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What’s the Right Time to Buy Those Super Bowl Tickets?

Jan. 22, 2014
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If you want to buy a ticket right now for Super Bowl XLVIII and think you can get one for less than a month’s rent, you can forget about it. But if you can afford to wait, you could end up saving close to $1,000.

The NFL’s championship game is Feb. 2 at MetLife Stadium in East Rutherford, N.J., about 10 miles outside New York City, and tickets have seen a Big Apple markup—sometimes double what they were a year ago when the game was in New Orleans. If you’re a fan of the Denver Broncos or the Seattle Seahawks and are riding high off last weekend’s victories, or if you love football and want to be there, it’ll cost you $1,985 just to get in and sit in the worst seat in the house, according to ticket resale hub TiqIQ.

And the average price of a ticket on the secondary market? That’ll be $4,084.37. (If you’re considering shelling out for a luxury suite, you’ll pay a minimum of $318,000 or as much as $962,000 for a 20-30-person suite.)

But, interestingly, as the Super Bowl kickoff draws nearer, prices are likely to plummet. Part of this is down to the quality of the seats remaining, but the effect is unlike that of, say, booking a flight, where the closer you are to your departure the higher the cost of any ticket. Furthermore, the resale market reveals a record number of tickets still available for purchase, with more than 10,000 tickets for sale with 12 days to go until the game. This excess of supply will likely result in a relative decrease in prices over the next week and a half.

That average seat price of $4,084.37 was for the morning of Jan. 21, and it was up more than 18% from two weeks before. But a look at the daily fluctuations in ticket prices over the past few years reveals that prices rise as the playoffs go on, spiking in the day or two following the conference championship games—and then steadily decrease as the big game approaches.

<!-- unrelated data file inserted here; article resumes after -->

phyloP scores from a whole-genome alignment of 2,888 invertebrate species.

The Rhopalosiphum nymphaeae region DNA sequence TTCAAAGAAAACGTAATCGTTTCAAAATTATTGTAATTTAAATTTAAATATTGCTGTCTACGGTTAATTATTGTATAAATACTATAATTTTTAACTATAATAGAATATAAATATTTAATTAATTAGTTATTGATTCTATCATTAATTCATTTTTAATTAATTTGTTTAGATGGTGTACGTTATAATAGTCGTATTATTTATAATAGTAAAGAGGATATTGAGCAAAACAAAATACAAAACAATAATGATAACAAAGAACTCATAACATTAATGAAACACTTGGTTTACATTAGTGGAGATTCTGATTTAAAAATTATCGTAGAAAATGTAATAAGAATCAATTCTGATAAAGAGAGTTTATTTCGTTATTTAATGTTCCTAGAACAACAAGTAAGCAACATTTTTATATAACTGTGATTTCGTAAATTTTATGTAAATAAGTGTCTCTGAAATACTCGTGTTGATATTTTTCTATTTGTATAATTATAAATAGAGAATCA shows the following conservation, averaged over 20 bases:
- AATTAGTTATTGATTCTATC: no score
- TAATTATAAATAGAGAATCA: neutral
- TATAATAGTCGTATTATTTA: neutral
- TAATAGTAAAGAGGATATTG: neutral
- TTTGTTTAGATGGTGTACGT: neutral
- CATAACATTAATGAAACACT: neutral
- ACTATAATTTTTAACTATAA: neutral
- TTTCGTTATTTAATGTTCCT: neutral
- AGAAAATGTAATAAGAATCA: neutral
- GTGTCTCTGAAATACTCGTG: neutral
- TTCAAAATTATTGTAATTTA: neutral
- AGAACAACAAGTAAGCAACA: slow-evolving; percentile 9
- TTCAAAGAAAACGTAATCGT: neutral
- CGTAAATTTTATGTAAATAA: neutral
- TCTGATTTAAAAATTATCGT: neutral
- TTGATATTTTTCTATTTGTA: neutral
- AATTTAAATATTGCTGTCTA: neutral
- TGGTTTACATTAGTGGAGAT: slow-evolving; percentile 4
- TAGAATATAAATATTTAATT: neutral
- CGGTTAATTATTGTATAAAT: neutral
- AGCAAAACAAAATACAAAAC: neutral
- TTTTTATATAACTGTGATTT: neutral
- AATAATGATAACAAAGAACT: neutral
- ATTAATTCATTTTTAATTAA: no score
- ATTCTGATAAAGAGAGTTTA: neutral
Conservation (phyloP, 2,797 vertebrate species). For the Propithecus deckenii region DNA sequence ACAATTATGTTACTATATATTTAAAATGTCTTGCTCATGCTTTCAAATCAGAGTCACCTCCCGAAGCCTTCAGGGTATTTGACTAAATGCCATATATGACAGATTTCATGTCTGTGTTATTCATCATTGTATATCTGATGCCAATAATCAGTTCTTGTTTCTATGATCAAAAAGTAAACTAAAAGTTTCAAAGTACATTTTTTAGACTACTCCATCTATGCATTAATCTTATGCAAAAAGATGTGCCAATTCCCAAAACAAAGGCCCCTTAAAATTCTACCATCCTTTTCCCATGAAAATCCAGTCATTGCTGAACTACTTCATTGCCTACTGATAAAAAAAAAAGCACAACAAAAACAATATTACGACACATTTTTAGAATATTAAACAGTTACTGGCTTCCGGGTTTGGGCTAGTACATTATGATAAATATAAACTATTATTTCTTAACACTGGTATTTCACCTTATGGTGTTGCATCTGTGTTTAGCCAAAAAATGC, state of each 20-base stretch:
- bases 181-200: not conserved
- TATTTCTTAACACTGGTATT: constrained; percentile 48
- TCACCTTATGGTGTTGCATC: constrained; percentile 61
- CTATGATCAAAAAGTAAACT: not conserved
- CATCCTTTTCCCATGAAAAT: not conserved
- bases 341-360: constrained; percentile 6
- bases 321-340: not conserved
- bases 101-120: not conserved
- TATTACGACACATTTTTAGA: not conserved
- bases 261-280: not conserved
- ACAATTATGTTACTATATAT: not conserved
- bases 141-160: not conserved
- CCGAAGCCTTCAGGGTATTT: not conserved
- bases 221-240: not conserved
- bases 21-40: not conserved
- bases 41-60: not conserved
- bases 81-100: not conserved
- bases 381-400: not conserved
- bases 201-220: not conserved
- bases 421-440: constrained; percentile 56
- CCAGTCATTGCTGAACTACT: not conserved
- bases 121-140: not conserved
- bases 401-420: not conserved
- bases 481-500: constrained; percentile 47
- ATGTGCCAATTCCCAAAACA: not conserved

The following table and graph, covering the last four years, show the downward trend in ticket prices from the date of the conference championship games (two weeks prior to the Super Bowl) to the day of the Super Bowl:

2010 2011 2012 2013
Avg. Price 2 Weeks before Super Bowl $3,509.42 $4,062.06 $3,646.04 $3,082.51
Avg. Price 1 Week before Super Bowl $2,866.43 $3,350.42 $4,039.90 $2,993.28
Avg. Price on Game Day $2,329.26 $3,649.41 $2,955.56 $2,199.08
Avg. Percentage Decrease 33.63% 10.16% 18.94% 28.66%

This historical ticket data shows that in each of the last four years, average prices decreased significantly between the two weeks prior to the Super Bowl and game day. So if you can hold your nerve (and your wallet) a while longer, you can expect to see a price drop of anywhere between $400 and $1,400 on tickets to this year’s Super Bowl.

Of course, there are far savvier things a football fan could do with all that cash. For the cost of one average-priced ticket to Super Bowl XLVIII:

  • Broncos and Seahawks fans could, using TiqIQ’s data for 2013, buy a ticket to 12 regular-season home games (a season-and-a-half’s worth of home games) in Denver or Seattle.
  • Fans anywhere could buy the NFL Sunday Ticket package and watch every football game every week for 17 years.
  • Party planners and the very, very hungry could buy 50 large Pizza Hut pizzas, 2,000 chicken wings and 400 liters of soda and still have money left to buy a 60-inch TV to watch the game on.
  • Still want to see New York? You could stay three nights at a five-star hotel, eat at the three best restaurants in the city (according to the New York Times), see a Broadway show and visit the Met—and still have more than a thousand bucks left in your pocket.

Or you could put that money in a savings account and start stocking it away for the next time your team goes to the Super Bowl. Or, if you’re a Lions or Browns fan, the first time.

Check out our other sports finance studies here.

All ticket pricing data was obtained from TiqIQ.